Earth Bag Pool Construction

This easy-to-learn natural building technique can produce a budget-friendly pool for your whole family—and community—to enjoy.


pool 
Photo by Morgan Caraway

An astonishing variety of things can be built from bags filled with earth, also known as “earthbags.” One of the most versatile forms of natural building, earthbags can be used in many applications that would be too wet for most conventional and natural building methods. Earthbag pools are a perfect demonstration of this.

Before I describe two pool projects I’ve been involved in, let’s discuss some of the advantages of earthbag building.

From the Ground Up

Earthbag structures are strong, which is why they’ve traditionally been used for military fortifications and flood control projects. The “superadobe” technique produces structures from an unbroken spiraling polypropylene tube with barbed wire between the layers. Other builders prefer “hyperadobe,” or long polyester tubes made of open netting, which allows the fill to blend between the layers, thereby holding them together. To build our earthbag pool, we filled and stacked 14-by-26-inch polypropylene bags stabilized with rebar. These rectangular bags produce uniform walls 10 to 11 inches thick — about 1-foot-thick after they’ve been coated with protective plaster.

filling-bags
The building crew fills bags with inorganic material, and carefully places the pool liner after ensuring no sharp rocks threaten its integrity.
Photo by Morgan Caraway

Almost any kind of inorganic fill dirt can fill the bags we use. The polypropylene bags offer mechanical support, so the mix inside doesn’t need to be a specific ratio of sand and clay, unlike with superadobe and hyperadobe. Traditional cob and straw bale construction covers a lot of straw in wet mud. If the mix isn’t allowed plenty of time to dry, or if it absorbs too much humidity from the air, the straw could rot and mold. This poses a threat to the air quality and health of those living within the structure. With a standard earthbag, no such danger exists, because there’s no organic material. Walls can be built as fast as a team can construct them; a large group can put up an entire earthbag structure in one day.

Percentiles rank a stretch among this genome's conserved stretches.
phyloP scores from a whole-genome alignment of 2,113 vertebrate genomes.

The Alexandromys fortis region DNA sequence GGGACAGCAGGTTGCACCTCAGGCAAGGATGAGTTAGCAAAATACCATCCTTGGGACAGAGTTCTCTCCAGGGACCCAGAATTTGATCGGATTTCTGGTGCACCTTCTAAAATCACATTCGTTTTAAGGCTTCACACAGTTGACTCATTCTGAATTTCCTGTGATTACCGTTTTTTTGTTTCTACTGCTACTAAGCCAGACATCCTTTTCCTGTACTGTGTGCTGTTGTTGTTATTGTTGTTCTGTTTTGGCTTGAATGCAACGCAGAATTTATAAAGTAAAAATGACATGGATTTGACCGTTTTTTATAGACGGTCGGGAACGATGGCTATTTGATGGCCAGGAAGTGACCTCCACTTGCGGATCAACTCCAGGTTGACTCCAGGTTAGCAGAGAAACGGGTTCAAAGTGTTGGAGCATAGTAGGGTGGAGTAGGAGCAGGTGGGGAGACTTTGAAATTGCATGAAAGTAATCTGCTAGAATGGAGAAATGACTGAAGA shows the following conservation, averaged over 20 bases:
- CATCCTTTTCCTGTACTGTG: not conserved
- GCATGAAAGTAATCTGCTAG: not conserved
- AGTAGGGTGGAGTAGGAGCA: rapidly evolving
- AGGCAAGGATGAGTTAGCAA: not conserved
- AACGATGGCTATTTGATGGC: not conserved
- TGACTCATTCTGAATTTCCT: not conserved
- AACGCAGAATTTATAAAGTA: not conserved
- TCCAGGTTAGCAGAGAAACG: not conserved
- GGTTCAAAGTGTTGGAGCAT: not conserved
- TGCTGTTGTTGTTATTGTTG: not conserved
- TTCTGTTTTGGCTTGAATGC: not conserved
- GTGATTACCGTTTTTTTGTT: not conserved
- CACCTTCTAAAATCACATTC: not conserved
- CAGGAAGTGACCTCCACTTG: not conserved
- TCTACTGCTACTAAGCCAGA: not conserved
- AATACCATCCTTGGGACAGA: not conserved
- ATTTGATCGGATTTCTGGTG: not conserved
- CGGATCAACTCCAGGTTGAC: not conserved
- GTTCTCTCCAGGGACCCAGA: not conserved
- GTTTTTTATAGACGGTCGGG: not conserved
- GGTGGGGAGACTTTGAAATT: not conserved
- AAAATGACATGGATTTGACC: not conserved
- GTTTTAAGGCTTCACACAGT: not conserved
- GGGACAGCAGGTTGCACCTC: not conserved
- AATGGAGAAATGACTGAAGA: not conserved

My wife and I built our first earthbag house in 2009. We’ve worked on many earthen structures since then, including our own earthship-inspired house and an earthbag tiny house, and we now operate the Sustainable Life School to teach natural building methods to others.

lining-the-pool
Photo by Morgan Caraway

Spring-Fed Pool

For years, I had an ambition to build a pool below the natural spring on our property. I knew that filling the pool would be easy, because gravity would move the water. (I try to take advantage of natural forces in everything I build. My tiny house also has gravity-fed water, as well as geothermal refrigeration.) My dream finally came true in 2018. Here are the steps my wife, Mary Jane, and I took to build our spring-fed pool.



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